Friday, September 29, 2006

Vacation Time!

Okay, I will be away for a while and unable to post for at least a week. But how about a rerun? This is one of the first I wrote and I think it's interesting because not many people talk about how layout works, and I don't even know anything about layout, and yet somehow I made myself sound kinda smart. I think. It's too wordy for me to reread right now. But for those of you with more of an attention span, please dive in. If any of you get all the way through it let me know if it makes sense!

From March 2006:


This illustration is from the Famous Artist's Course. It's really meant to be an example of how to add variety to your paintings with different textures and how to paint textures accurately. That's not my reason for posting it - while textures can be used to add variety to a story sketch, it rarely has much to do with putting over the story, which is all we really care about in a good story sketch. Unless the texture has something to do with a story point (like Donald Duck admiring the new leather seats in his convertible, I suppose) we rarely have time to put much polish on a storyboard and do things like spend time drawing complicated textures.

Anyway, my real reason for posting it is that it does a lot of things well that can be used to create depth in a drawing, which CAN be useful for story sketch!

One of the easiest, most effective ways to create depth is by have an object in the foreground (like the cactus) and see smaller ones in the background, further away from frame. The eye automatically assumes that they are all the same size, since they look the same, and assumes that the smaller ones are far away while the bigger ones are closer. Also note that the close ones have a lot of texture, while the far away ones do not. Since we see more contrast and more detail up close, draw a lot of contrast and detail on objects in the foreground. Have less contrast and detail on stuff that is far away because atmospheric perspective makes it seem that way - the haze that occurs outside comes between you and what you see. The further away stuff is, the more dirt and dust and/or water molecules in the air come between your eye and the object, fuzzing it out.

Another way to make it look like there is a lot of area in a story sketch and the field is really deep is to put alternating areas of shadow and light on the ground. See how there are areas of shadow from the clouds and areas of light where the sun is hitting the ground. And the areas of shadow get thinner and thinner as they go towards the horizon, of course, suggesting that the earth is curving away from us. The shadows falling on the mountains to the right also work really well to "wrap" over the mountains and help make them look three-dimensional, keeping them from becoming confusing graphic shapes.

Also the S-curve of the train tracks is really helpful in a lot of ways. It goes behind the foreground cacti and behind the mountain which always helps - overlapping objects on top of each other creates depth. Think about if the train tracks were a straight line from the bottome to the top of the frame - it would cut the frame in half, ruining the composition and also sliding your eye right off the page. And a straight line doesn't describe much depth - you don't see many straight lines in nature. The S-curve in a composition always works well because it takes up a lot of the picture space which ensures that there won't be any empty or dead parts of the frame. And even the top of the frame, where there isn't much to look at, is made more interesting by having the focal point of the train tracks. And I like how the train tracks describe a curve, while the mountains on the left are square and blocky, while the mountains on the right are traingular. The variety of shapes in the picture makes for real visual interest.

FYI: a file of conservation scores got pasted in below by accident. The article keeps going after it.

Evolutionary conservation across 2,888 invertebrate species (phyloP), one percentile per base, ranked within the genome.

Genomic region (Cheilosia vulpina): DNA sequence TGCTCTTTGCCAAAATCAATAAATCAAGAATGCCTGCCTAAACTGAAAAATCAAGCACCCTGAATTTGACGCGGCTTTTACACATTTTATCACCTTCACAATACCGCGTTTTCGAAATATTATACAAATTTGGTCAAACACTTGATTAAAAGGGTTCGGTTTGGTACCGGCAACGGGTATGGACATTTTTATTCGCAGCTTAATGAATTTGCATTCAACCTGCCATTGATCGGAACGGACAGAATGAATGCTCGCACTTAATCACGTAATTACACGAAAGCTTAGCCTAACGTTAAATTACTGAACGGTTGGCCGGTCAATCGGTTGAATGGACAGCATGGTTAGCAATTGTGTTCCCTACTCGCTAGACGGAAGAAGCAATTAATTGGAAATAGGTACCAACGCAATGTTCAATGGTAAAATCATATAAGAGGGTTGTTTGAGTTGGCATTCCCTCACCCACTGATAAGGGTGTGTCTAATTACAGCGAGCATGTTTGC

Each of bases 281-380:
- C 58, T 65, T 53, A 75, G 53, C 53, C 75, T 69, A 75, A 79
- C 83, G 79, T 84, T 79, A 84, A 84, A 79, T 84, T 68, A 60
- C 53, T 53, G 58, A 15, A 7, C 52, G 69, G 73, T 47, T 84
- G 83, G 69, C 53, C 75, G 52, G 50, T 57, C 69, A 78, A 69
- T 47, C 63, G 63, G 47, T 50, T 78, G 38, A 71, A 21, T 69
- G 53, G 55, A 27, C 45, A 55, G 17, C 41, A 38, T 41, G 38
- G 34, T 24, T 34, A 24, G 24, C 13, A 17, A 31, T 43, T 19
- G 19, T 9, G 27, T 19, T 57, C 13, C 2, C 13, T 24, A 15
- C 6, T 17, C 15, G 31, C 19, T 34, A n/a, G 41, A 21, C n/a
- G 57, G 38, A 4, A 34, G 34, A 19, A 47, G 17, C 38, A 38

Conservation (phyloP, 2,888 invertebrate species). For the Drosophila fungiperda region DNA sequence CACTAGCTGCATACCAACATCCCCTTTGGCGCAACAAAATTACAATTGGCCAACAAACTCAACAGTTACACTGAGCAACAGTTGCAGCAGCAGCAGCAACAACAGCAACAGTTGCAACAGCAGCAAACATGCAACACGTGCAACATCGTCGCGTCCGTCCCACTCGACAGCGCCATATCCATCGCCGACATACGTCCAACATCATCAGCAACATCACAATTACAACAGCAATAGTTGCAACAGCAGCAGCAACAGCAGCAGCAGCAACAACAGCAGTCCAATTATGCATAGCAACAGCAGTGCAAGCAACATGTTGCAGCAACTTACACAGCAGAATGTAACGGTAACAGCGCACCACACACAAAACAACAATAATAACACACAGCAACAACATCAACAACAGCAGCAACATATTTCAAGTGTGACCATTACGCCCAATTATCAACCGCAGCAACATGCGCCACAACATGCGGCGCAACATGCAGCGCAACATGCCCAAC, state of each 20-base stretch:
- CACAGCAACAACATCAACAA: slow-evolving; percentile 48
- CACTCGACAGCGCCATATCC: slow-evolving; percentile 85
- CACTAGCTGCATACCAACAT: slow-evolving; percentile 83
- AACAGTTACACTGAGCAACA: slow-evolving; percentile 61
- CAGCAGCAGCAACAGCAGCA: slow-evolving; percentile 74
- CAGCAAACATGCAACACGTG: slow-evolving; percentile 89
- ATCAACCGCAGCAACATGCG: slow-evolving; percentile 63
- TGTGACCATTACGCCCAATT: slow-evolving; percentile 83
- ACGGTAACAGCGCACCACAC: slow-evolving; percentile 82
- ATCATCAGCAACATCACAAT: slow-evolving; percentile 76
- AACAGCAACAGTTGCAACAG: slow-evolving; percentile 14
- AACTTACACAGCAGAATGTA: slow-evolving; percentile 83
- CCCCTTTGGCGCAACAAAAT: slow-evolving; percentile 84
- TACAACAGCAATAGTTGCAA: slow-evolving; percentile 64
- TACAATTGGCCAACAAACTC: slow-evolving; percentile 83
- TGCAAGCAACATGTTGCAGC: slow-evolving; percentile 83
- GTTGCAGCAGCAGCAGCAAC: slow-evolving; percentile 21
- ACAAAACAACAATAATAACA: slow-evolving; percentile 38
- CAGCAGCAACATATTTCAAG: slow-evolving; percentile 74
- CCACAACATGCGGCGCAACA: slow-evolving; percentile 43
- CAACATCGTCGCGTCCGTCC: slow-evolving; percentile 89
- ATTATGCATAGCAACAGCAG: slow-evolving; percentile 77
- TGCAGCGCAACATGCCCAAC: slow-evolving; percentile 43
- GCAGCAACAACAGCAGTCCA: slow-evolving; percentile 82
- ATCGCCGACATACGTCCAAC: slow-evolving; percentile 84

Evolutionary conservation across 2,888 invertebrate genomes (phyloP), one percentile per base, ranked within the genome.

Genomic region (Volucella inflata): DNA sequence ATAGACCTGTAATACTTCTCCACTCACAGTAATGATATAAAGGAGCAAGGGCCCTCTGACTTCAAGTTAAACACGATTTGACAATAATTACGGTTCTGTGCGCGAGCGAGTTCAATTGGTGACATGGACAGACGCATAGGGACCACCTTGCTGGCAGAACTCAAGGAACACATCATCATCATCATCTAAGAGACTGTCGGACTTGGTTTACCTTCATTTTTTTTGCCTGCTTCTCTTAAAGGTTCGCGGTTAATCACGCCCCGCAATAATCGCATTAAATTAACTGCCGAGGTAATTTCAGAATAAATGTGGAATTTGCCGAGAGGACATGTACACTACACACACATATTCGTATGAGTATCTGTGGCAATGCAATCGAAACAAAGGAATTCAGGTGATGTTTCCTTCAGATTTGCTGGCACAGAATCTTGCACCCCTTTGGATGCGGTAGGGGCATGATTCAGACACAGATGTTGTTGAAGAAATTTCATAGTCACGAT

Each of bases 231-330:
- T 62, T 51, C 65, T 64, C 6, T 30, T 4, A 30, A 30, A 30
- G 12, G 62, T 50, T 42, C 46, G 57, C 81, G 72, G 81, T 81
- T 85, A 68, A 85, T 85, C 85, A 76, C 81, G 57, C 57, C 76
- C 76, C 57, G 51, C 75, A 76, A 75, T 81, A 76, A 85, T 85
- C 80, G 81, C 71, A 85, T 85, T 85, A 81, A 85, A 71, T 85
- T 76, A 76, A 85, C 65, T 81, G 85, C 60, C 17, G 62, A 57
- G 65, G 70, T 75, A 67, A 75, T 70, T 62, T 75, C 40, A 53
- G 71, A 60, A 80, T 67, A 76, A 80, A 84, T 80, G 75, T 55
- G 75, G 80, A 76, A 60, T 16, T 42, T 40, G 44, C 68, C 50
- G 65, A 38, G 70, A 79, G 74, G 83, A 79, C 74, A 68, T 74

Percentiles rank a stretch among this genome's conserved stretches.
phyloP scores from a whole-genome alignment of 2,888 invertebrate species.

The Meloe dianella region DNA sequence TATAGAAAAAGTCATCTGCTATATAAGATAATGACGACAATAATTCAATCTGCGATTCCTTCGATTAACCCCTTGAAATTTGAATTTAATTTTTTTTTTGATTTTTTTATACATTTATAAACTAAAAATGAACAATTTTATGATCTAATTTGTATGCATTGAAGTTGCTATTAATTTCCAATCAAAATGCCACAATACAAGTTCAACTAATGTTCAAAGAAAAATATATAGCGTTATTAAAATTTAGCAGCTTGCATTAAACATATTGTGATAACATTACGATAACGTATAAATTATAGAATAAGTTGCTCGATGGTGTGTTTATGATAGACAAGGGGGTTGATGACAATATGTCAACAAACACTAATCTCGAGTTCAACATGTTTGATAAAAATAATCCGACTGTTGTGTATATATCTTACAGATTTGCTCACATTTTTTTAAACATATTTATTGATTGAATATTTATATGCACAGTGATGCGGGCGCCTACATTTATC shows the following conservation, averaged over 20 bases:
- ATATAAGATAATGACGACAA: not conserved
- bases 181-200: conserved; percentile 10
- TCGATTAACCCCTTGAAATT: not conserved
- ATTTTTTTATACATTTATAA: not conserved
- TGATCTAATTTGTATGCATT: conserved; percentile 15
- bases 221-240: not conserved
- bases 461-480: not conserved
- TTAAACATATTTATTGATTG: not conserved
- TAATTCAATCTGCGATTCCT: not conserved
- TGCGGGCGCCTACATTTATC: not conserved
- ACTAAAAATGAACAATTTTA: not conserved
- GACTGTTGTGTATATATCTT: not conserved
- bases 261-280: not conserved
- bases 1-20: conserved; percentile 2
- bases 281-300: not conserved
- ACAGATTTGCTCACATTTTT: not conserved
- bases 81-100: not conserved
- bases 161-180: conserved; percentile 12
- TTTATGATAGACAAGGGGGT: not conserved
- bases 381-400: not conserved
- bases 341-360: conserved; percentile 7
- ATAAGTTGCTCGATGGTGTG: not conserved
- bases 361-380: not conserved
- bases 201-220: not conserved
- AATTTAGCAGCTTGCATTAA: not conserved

And this has nothing to do with the whole depth idea, but you gotta admire the way the two prongs of the cactus in the foreground really frame the train, and the way the little irregular squiggle of the smoke from the smokestack attracts your eye to the train (which is the center of interest, of course) by virtue of being a small, irregular but intense shape. And the three areas of greatest contrast are right in that spot as well - the black train engine on the light desert floor and the dark black right side of the cactus in the foreground, as well as that white spider-shape highlight on the cactus right there. And all the lines in the Composition point to the train - the top of the flat mountains, the lines on the slanted mountains, the curve of the traintracks....

Okay, I could go on forever but I'll stop now. You already know all this stuff, I'm sure, but it goes to the theme I've mentioned before: it's all simple stuff you already know, just applied in ever-more sophisticated ways, and making it look natural, which is a trick in and of itself!

Feel free to leave a comment here and let us know what else you see.

1 comment:

Randeep Katari said...

This is a great reminder as to how the blog started and how you've been such a great teacher and inspiration. Thanks Mr. kennedy, and have fun on your vacation, please give me a shout when you get back!
-R.